All ideas expressed in Thor's China Diary and The Passionate Skeptic are entirely those of the author, who has no aim to influence, proselytize or persuade others to a point of view. He is pleased if his writing generates reflection in readers, either for or against the sentiment of the argument.
1. Thor's New China Diary (from 2008) has been started as a blog
2. Here is a separate Index to the New China Blog
3. A YouTube video autobiography of my years in China (1998-2000) is here: Thor's The Ages of Man Part 4
2. The Chinese Car of the Future (2005)
...a Chinese designer is trying to figure out the likely Chinese taste for automobiles in 2015. Along the way, our discussion touches upon some key ideas about what might make China tick...
You know, all the graduates in every college are going crazy now. More and more graduates select continuing study as their goals. The competition in the graduates' entrance examination is extremely fierce in China now. It's not because more people truly want to be scholars in the future, but because they are escaping the pressure of employment...
The entries in this diary are spontaneous, undiplomatic and likely to be regretted later. That's the nature of day to day living, especially in an unfamiliar culture and country. ..
While his brother drove, my new mentor got into the back to be sociable. We shook hands, I gave him my card, and with fractional English he indicated that taxis were not a big money business. I said that my Y2500 a month wasn't so hot either. Having proved to be mutually human, this slightly fleshy young man did his best to show goodwill. He stood by patiently while I went through the traumatic discovery at the Dadushi Fundian that not only was the room rate Y400, but that they wanted 10% bed tax and a Y200 deposit, as well as the room charge in advance, cash. I didn't offer to tip the bell-boys...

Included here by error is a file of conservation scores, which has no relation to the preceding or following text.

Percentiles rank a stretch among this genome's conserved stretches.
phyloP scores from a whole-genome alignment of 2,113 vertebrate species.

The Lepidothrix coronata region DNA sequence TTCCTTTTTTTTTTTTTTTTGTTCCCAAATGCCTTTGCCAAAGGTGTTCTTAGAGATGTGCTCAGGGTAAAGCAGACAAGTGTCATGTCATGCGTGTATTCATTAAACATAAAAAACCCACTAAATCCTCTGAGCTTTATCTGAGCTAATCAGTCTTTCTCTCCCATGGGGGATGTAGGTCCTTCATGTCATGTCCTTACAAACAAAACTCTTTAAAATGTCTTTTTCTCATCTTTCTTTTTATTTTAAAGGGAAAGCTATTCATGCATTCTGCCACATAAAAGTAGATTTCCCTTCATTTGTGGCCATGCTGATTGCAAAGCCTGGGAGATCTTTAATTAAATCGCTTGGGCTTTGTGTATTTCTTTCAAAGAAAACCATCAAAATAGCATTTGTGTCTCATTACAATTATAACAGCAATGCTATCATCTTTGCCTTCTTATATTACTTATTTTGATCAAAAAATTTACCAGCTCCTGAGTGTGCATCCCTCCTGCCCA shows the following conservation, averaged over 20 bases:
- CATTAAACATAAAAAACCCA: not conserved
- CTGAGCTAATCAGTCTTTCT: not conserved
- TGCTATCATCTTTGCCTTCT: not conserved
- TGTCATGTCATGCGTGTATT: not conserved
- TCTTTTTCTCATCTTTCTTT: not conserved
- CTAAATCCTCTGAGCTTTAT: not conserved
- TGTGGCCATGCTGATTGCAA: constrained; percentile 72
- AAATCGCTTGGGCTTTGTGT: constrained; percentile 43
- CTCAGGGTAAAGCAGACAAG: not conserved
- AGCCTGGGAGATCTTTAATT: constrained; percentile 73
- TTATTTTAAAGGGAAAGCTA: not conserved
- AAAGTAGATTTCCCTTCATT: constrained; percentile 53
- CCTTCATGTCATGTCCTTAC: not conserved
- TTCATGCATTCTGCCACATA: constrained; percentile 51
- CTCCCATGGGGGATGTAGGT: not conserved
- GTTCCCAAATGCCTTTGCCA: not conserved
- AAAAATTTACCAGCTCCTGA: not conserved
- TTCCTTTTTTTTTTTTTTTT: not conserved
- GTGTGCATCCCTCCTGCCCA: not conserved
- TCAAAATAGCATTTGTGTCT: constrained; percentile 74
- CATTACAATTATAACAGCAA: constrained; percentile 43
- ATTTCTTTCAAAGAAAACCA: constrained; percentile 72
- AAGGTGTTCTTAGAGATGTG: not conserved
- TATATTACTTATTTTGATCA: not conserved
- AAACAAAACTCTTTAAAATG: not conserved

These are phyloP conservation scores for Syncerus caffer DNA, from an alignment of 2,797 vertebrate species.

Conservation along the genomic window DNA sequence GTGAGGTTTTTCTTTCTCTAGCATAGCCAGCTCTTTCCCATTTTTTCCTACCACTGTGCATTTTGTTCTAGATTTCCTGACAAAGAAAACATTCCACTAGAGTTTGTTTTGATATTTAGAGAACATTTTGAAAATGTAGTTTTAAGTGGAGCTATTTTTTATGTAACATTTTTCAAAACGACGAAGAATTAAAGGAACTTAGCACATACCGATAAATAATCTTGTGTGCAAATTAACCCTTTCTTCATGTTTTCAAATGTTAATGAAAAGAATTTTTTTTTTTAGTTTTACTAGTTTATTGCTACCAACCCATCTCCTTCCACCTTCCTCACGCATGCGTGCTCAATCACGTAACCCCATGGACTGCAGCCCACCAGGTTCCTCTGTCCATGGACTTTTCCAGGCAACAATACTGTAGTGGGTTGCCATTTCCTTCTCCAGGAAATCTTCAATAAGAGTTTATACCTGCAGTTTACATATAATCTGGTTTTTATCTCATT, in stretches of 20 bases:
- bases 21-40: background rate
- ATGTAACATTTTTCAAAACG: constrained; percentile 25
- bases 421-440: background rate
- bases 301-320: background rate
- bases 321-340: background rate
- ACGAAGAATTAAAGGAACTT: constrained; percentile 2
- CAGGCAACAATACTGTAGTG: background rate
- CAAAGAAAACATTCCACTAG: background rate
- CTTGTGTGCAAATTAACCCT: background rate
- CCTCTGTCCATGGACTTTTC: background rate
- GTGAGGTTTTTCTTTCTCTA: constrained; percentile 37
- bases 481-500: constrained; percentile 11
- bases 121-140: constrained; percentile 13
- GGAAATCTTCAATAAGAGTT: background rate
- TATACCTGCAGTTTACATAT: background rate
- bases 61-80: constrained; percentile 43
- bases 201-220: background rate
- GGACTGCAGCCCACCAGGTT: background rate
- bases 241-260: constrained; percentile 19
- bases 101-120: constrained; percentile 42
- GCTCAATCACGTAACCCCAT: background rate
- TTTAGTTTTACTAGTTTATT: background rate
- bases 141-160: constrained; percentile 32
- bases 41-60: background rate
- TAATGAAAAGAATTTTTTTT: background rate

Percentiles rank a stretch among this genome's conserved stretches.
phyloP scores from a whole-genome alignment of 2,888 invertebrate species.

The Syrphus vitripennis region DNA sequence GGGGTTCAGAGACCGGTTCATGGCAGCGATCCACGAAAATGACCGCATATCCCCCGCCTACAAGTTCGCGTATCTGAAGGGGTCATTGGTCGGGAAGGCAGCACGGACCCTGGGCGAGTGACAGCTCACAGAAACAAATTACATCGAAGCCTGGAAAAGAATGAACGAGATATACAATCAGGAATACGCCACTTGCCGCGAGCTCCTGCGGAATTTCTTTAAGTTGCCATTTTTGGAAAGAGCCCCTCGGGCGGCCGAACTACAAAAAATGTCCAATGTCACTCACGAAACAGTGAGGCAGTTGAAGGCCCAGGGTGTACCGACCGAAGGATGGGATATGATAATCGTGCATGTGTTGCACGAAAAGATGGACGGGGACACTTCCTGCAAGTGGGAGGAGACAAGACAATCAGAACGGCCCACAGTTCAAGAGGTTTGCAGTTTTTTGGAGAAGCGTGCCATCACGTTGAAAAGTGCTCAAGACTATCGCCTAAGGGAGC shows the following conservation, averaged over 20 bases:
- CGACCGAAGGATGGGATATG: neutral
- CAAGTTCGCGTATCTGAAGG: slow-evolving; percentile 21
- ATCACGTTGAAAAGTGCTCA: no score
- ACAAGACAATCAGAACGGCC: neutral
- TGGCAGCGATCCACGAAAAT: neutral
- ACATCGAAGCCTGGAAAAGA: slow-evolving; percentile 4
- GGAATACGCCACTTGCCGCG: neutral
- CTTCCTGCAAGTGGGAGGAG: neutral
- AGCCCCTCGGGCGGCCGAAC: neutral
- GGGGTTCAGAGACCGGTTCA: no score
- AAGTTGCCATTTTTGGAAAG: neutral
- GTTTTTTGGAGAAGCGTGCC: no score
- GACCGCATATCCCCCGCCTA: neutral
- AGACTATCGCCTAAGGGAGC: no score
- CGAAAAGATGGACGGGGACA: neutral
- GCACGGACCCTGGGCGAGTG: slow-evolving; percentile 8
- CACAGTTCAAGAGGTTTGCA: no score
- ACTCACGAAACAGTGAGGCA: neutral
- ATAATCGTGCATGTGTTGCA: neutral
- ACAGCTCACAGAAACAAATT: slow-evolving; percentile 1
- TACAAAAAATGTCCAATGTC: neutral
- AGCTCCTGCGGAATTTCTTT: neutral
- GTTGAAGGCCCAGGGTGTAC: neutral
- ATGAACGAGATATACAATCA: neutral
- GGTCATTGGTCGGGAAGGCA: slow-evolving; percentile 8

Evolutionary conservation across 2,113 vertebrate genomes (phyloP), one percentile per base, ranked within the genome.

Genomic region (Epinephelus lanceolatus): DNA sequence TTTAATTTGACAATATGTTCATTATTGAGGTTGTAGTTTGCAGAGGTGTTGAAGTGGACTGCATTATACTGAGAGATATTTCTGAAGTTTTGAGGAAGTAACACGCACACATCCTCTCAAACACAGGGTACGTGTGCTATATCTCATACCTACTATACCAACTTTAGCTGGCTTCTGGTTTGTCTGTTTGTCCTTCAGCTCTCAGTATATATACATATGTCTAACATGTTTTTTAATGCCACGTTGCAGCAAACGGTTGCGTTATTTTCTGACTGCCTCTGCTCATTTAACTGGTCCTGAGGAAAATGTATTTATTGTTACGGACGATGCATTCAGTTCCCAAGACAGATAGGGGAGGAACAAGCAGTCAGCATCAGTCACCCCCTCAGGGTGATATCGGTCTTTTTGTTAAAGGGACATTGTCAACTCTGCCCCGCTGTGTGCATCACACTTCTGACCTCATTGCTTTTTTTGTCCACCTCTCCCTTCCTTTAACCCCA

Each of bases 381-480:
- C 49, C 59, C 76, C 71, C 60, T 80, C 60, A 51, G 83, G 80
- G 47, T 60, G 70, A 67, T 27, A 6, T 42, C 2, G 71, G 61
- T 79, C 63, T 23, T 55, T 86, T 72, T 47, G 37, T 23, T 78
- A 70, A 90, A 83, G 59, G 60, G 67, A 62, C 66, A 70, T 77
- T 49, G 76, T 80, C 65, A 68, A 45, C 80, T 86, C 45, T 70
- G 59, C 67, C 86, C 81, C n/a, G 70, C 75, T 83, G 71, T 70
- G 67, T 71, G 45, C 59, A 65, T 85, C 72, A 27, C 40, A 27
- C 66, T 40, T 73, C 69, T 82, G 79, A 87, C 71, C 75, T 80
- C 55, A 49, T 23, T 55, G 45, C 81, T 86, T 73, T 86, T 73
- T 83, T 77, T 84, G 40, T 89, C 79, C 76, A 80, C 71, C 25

Wx intimated that all the good things that were happening to me flowed from her unseen hand. She had personally sent Gx to the airport. A postgraduate would be put at my disposal to teach me Chinese. A second-hand bicycle would be found cheap. They would show me how to shop tomorrow. Each woman has undertaken to play matchmaker, and I am to choose between the brides in waiting. As payback their was a hint of many friends wanting their theses gone over...
Perhaps a half of the Chinese staff members present at the dinner spoke no English. Since the President decreed at the start of the meal that English was the medium, they were effectively struck dumb. The whole hierarchy of the Foreign Affairs Office was represented, including the man who invariably drives us on visits to shops etc. also had his place at the table. Perhaps he has some kind of security role as well (??)...
Aha. Miss Gravelly Leather Face, like a general in the wings, had made her assessments on the changing tide of the battle. One dumb Long Nose she could stonewall; XB's male friends were an unwelcome reinforcement to the opposition, and called for a temporary tactical retreat. The professor's arrival, as an obvious blood ally of the enemy changed all the equations. Like the Original Celestial Jade Pure One, the Great Immortal overcame all opposition with a mere effortless sweep of his sleeve...
She began to trot alongside in her old felt slippers. Stranger and stranger I thought. Suddenly the bike gave a violent lurch and started to weave across the road. My doctor had taken a flying leap onto the luggage rack...
It was the strangest meal I have ever shared. The small room was packed with ravenous teenagers, all slightly damp and cold, the floor was wet, the light dim. On a low table in the middle of the room they had dumped a couple of dozen plastic bags from various mums and roadside stalls. There was bean curd and puffed rice and a dozen kinds of unspeakable dried things, sweet bread, Snuckers (American) raspberry jam, jioutze (meat dumplings) and instant noodles ... There was a mess. It was the human zoo though that made this scene memorable. Chinese have to be the world's messiest eaters. They are also incredibly sociable. Amid the jostling and shouting and banter their darting chopsticks pushed food into the mouths, it seemed, of anyone who was within reach. I felt like a cuckoo in a nest of baby eaglets, and thanked my lucky stars for the my hepatitis shots...